It's a pursuit that seems more like the plot of a science fiction movie than an actual goal of serious researchers around the world. But a number of scientists are fiercely working toward what was once only attainable in fables and fairy tales: they want to end aging.
The quest has even inspired a competition with a monetary prize from that hub of innovation, Silicon Valley. The Palo Alto Longevity Prize, founded by Dr. Joon Yun, a radiologist who heads Palo Alto Investors, is offering $1 million in prize money as a way to urge researchers figure out how to "hack the code" of aging.
While those in the growing field of longevity research admit the task at hand is expansive and complex, they say big advancements have already been made and expect to see more in the near future.
"The goal is similar to all medical research which is to make people healthier and keep people alive longer so we can have more productive lives and not be such a burden to society," David Sinclair, Ph.D., a professor of genetics and co-director of the Paul F. Glenn Center for the Biology of Aging at the Harvard Medical School, told CBS News.
The Australian-born biologist, who sits on the board of the Palo Alto Longevity Prize, discovered in 2013 that Nicotinamide adenine dinucleotide (NAD), a chemical found in every living organism, can turn on defenses against aging, though its levels decrease the older we grow.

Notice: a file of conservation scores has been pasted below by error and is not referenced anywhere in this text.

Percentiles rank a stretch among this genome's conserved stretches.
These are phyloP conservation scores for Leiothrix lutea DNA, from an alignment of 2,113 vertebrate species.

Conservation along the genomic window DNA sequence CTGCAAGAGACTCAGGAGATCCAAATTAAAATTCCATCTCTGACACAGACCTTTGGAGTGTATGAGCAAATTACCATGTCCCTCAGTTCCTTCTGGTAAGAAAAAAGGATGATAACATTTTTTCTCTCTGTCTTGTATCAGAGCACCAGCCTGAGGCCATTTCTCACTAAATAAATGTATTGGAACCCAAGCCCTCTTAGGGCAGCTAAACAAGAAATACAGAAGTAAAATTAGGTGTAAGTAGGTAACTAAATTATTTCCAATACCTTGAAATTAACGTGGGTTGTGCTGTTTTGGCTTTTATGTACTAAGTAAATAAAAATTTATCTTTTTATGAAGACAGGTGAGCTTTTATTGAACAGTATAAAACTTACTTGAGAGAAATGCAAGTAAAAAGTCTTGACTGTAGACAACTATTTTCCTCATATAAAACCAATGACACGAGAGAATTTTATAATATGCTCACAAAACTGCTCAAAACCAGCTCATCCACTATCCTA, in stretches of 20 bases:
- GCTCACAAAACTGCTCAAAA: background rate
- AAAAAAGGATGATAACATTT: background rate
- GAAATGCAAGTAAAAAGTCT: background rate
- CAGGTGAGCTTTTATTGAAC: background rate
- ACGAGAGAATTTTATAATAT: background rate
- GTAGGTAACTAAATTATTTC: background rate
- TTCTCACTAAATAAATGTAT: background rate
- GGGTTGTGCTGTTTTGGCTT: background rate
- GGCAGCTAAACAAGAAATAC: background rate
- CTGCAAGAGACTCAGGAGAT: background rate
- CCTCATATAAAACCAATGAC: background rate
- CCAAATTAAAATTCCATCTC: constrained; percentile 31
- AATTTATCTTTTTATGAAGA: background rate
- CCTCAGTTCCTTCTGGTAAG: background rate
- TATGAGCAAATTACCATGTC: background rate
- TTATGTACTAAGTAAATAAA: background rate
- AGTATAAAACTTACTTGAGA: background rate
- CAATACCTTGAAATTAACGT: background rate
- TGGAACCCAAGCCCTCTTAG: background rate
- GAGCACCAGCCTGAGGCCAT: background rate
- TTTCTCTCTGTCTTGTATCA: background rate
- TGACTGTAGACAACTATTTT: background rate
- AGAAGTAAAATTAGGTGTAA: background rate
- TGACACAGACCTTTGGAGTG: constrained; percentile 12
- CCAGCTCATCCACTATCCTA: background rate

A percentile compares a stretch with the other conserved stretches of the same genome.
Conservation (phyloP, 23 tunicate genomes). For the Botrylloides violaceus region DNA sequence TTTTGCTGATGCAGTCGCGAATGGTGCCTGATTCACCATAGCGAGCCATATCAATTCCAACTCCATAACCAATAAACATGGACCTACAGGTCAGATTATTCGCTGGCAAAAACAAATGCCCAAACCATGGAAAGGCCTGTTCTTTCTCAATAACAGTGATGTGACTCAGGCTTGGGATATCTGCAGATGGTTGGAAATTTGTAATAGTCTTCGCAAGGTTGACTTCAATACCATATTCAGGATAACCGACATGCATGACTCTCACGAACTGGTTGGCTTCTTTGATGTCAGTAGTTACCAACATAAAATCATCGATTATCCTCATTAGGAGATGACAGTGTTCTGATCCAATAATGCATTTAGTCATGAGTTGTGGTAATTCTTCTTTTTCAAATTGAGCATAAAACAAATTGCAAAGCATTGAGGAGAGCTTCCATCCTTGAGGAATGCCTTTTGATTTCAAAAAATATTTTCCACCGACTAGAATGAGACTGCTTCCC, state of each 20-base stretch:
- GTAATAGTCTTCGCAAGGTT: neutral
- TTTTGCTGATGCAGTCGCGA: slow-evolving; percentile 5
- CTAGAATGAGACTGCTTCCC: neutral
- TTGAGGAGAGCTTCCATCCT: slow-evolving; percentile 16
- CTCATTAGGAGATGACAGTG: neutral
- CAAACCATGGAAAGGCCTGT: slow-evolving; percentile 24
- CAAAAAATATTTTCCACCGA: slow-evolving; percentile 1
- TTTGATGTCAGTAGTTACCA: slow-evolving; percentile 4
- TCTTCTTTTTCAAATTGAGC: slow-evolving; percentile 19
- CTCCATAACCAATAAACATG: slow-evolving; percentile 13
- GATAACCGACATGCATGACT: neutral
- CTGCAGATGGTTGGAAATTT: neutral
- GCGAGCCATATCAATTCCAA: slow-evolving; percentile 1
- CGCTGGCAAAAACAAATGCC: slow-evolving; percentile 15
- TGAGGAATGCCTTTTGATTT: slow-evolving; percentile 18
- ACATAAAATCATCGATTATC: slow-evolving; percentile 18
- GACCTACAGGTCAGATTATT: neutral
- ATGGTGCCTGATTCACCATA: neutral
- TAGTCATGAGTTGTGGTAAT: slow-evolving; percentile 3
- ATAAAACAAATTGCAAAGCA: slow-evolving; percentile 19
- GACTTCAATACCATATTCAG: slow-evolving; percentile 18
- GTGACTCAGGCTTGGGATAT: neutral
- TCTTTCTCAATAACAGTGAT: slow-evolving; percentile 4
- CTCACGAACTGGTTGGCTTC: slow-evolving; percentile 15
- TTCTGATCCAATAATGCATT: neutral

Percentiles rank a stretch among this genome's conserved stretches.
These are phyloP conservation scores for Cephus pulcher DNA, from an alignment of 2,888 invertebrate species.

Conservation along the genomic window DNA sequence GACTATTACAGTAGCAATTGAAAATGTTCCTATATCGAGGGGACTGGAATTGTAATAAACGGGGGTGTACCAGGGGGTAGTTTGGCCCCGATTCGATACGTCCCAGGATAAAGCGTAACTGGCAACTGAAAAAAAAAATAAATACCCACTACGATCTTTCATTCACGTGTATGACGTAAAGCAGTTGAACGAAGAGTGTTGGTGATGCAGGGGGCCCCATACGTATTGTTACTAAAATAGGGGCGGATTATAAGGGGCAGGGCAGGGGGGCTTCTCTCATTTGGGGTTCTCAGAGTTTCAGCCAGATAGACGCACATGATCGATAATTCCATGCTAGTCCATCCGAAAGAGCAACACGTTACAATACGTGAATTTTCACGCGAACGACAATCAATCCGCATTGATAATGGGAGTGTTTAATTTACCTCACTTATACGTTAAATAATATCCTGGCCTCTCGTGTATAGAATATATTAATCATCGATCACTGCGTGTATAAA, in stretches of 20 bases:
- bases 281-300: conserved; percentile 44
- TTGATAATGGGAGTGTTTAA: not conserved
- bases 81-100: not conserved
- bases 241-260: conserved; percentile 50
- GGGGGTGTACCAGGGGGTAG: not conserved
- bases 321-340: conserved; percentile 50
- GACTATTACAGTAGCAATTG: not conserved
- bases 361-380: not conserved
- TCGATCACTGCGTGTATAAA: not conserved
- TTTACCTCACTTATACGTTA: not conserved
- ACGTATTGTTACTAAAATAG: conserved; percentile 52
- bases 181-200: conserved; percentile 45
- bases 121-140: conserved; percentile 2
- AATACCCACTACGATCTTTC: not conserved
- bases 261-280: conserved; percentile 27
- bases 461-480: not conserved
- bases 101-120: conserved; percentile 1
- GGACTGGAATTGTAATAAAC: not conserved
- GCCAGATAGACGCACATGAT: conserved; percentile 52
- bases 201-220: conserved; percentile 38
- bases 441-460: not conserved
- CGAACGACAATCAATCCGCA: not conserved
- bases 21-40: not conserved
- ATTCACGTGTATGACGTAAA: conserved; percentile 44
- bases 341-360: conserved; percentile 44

Sinclair envisions a time -- maybe not too far away -- when doctors will prescribe medicine utilizing these findings to curb aging.
"We are finding genes and molecules that we can take as a pill that would slow down every disease from Alzheimer's to diabetes to cancer plus give us more energy during our whole lives," he said. "Side effects would be living longer, but the ultimate goal is there will be a future -- maybe it's only a decade or two away -- where people won't have to worry about getting these diseases in their 60s or 70s but can put that off to 100 or 110."
The Palo Alto Prize is meant to inspire and reward such innovations. The competition was announced in 2014 and final registration closed this past December. Winning research teams in two different categories -- who will be awarded $500,000 each -- are expected to be announced by the end of 2019.
The roughly 30 teams that are participating in the competition are taking a broad range of approaches, from stem cell therapies to gene modification to hormonal treatments to behavioral and nutritional interventions. Because of the nature of the competition, specifics about each project have not been disclosed to the public, but videos are available on the contest's website with teams introducing their research.
Quality versus quantity
Yun is quick to point out that the aim of most of longevity research -- and the ultimate goal of the Palo Alto competition -- is not simply to extend life in terms of sheer number of years lived, but to enhance quality of life, as well. He explains this in terms of homeostatic capacity, which refers to the body's natural ability to fight off stressors in order to remain healthy.
"Homeostatic capacity is probably nature's greatest gift. It's our ability to self-tune in response to stressors," he told CBS News. "It is so pervasively effective that we don't even realize we have it until we start losing it."
Yun went on to explain that when we're young and healthy, we don't even notice it. "That is the true definition of health," he said. "When you're feeling healthy, you're feeling nothing because you're in homeostasis. That's very different from what marketers try to say, that healthy means vitality and energy."